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Ben Jealous, former head of the NAACP, won the Democratic nomination for governor of Maryland, also “by running to the left of his opponent,” as the New York Times’s Melanye Price writes. He would be Maryland’s first black governor.
Price notes, “Beyond historic firsts, this new class of candidates is pushing the Democratic Party farther left.” This is reflected in the candidates’ supporters. Pressley won without the backing of established black politicians. The Congressional Black Caucus Political Action Committee endorsed Representative Michael Capuano. Abrams received endorsements from Vermont Senator Bernie Sanders and Democracy in Color, “an organization ‘focused on race, politics and the multiracial, progressive New American Majority.’” Gillum was endorsed by “young black activists across the state, particularly the Dream Defenders” and “liberal donors like George Soros and Tom Steyer.”
Price argues that while many believe that the most significant political shift of our time is Trumpism, white nationalism, corruption, or the right, it is actually in black politics. She writes,
At the end of Mr. Obama’s second term, black youth had become a significant and unified political voice. Since then, their power has only grown. The constellation of Black Lives Matter groups initially focused on police and vigilante violence but expanded its platform to address political and economic challenges facing the black community. From the outset, these groups have made clear that all black lives matter—women, queer and transgender people were always at the center of their political agenda.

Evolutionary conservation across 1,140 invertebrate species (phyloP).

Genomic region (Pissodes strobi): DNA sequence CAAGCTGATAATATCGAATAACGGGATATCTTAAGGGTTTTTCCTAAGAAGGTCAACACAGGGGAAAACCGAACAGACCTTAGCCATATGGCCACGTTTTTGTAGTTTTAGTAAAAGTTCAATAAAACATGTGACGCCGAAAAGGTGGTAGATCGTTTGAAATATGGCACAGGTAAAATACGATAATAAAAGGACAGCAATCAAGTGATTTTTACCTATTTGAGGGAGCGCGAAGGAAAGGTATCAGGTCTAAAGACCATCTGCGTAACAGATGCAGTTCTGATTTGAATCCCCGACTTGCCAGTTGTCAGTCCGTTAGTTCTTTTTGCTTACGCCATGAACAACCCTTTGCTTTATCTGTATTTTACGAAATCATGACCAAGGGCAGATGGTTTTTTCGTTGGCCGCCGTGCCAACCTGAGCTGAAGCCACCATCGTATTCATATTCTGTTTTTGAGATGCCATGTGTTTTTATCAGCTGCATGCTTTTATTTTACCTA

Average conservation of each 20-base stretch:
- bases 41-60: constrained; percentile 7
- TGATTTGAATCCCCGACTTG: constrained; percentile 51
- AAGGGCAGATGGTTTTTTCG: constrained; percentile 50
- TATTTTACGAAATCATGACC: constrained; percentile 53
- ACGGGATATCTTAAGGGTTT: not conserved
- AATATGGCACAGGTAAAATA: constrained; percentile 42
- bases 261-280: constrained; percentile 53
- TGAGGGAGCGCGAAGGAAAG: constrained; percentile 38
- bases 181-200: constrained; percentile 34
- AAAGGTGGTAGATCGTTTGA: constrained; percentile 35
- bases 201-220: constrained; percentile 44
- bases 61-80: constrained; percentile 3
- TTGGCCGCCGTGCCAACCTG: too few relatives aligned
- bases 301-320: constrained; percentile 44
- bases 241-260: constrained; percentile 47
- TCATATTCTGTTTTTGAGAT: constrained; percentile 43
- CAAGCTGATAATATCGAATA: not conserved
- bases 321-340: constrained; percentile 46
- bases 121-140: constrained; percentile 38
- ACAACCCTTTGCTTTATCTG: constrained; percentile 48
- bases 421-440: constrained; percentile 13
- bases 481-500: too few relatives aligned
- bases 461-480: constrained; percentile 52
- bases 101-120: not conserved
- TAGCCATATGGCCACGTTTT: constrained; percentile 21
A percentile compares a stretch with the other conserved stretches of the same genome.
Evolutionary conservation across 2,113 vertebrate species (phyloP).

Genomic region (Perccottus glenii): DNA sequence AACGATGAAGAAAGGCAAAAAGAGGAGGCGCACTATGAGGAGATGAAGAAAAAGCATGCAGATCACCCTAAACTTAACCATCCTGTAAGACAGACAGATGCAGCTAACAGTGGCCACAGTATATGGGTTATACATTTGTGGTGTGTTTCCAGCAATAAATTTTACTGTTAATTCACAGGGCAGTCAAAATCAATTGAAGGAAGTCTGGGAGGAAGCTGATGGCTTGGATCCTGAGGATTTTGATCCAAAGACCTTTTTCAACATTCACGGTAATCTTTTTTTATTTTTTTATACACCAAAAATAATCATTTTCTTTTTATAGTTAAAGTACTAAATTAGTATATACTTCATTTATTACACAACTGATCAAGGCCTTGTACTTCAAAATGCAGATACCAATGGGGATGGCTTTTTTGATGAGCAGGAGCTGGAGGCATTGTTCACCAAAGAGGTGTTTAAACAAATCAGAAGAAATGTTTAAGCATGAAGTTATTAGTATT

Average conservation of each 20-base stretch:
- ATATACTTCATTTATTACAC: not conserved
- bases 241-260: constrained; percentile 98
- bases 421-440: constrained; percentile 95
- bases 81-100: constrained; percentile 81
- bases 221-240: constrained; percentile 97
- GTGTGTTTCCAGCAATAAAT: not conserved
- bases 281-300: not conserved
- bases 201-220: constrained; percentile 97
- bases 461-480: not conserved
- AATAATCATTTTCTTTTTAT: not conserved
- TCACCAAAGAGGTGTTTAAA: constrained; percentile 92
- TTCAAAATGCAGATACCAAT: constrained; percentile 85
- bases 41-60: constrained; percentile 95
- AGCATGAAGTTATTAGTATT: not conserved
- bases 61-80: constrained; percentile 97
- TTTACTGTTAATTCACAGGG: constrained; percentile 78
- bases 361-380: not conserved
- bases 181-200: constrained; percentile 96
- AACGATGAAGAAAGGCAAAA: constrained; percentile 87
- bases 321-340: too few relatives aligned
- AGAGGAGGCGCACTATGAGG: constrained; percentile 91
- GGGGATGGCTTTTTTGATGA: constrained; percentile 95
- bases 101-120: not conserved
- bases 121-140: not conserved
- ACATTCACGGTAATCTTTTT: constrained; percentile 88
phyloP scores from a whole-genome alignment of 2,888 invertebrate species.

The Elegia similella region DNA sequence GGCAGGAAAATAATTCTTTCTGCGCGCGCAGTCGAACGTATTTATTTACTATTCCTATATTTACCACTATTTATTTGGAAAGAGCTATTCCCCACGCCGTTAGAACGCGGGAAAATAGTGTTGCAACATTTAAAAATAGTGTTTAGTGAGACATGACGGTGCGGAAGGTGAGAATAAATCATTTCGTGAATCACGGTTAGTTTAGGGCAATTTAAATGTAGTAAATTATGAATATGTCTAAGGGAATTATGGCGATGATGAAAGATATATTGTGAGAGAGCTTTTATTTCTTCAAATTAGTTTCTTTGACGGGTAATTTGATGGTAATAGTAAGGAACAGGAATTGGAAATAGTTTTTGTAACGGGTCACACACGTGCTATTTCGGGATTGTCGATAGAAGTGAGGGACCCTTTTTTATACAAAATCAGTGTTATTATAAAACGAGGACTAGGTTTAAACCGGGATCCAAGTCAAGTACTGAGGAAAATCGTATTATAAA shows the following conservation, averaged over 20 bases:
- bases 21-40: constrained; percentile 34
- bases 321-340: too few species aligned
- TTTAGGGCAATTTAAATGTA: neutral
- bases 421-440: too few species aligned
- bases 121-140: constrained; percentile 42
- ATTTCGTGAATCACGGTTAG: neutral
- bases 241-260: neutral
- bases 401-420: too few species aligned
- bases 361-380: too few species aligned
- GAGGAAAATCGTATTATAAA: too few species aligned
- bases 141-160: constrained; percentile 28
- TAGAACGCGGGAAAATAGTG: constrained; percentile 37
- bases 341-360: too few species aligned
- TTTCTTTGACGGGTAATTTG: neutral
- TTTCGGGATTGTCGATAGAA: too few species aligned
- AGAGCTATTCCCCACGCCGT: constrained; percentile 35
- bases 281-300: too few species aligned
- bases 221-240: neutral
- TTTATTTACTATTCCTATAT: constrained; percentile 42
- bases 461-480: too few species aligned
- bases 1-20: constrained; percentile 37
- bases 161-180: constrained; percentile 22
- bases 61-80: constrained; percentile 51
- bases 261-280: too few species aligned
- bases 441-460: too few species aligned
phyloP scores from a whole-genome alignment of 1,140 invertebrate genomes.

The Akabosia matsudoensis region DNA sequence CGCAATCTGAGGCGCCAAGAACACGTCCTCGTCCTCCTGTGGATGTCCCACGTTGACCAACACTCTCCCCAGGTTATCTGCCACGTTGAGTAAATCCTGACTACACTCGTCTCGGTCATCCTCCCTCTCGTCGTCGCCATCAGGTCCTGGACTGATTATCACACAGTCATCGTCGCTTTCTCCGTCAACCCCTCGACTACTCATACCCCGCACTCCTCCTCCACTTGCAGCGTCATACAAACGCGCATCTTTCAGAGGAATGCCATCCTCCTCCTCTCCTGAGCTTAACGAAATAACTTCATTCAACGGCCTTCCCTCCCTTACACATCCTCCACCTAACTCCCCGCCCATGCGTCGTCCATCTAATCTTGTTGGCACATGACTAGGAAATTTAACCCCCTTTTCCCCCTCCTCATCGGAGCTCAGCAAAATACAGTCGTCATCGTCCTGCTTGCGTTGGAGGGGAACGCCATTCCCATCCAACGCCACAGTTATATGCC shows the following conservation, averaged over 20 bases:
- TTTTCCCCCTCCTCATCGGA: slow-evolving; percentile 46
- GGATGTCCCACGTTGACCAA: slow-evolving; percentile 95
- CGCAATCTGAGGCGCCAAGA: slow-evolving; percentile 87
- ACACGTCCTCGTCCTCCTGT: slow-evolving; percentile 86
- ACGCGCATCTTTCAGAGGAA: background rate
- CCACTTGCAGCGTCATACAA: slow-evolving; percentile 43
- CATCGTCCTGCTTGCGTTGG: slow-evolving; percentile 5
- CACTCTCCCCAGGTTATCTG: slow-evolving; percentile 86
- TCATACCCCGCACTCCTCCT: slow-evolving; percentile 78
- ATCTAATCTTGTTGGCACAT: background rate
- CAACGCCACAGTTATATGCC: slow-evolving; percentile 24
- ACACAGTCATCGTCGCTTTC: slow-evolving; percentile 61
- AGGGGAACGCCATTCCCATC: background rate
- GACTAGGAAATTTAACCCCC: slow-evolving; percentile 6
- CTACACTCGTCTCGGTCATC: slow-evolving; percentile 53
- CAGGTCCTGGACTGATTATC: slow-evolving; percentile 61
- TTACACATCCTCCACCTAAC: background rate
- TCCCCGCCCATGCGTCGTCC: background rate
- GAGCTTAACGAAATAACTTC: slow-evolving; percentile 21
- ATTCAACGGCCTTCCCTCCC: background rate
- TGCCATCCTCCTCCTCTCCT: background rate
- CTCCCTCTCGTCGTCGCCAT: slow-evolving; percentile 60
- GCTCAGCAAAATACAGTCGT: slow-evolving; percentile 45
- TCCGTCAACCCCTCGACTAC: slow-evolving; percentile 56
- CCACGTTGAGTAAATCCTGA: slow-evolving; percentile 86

The political focus of the Black Lives Matter movement is much farther to the left than traditional black civil rights organizations. The movement supports reparations in the form of fully funded education, an end to money bail and the demilitarization of the police. Since turning to electoral politics, its constituent groups have said that the candidates they endorse must also represent similar progressive views.
New infrastructure organizations are emerging to support black as well as left candidates. In addition to Our Revolution, the organization that grew out of Bernie Sanders’s campaign for President, and Democratic Socialists of America, which claims to be “the largest socialist organization” in the US, there is the Black Campaign School, which, according to the Atlantic’s Russell Berman, works to “increase black representation in a country where 90 percent of all elected public officials are white.”
In fact, while the three-day training program is supported by “major Democratic campaign committees and allied groups like Planned Parenthood and Emily’s List,” it is also “a challenge to them.” Black candidates are very aware that the current political system is not designed for them.
The Black Campaign School goes beyond teaching the ABCs of political campaigns to address the “historical and cultural things that have kept black people from political power.” This includes advice—oftentimes from other black women—like don’t change your hair style too much while campaigning (“don’t go back and forth between having straight hair and natural hair”), don’t have tattoos, and play golf.
The organization behind Black Campaign School, the Collective PAC, “is one of four affiliated groups known as The Collective that recruit, train, and fund black candidates up and down the ballot.” The progressive political action committee was created in 2016 “as a vehicle to build black power in the post-Obama era.” Of the five candidates it backed for Congress that year, four won, “including Senator Kamala Harris of California and Representative Lisa Blunt Rochester, who became both the first woman and the first African American to represent Delaware in Washington, DC.”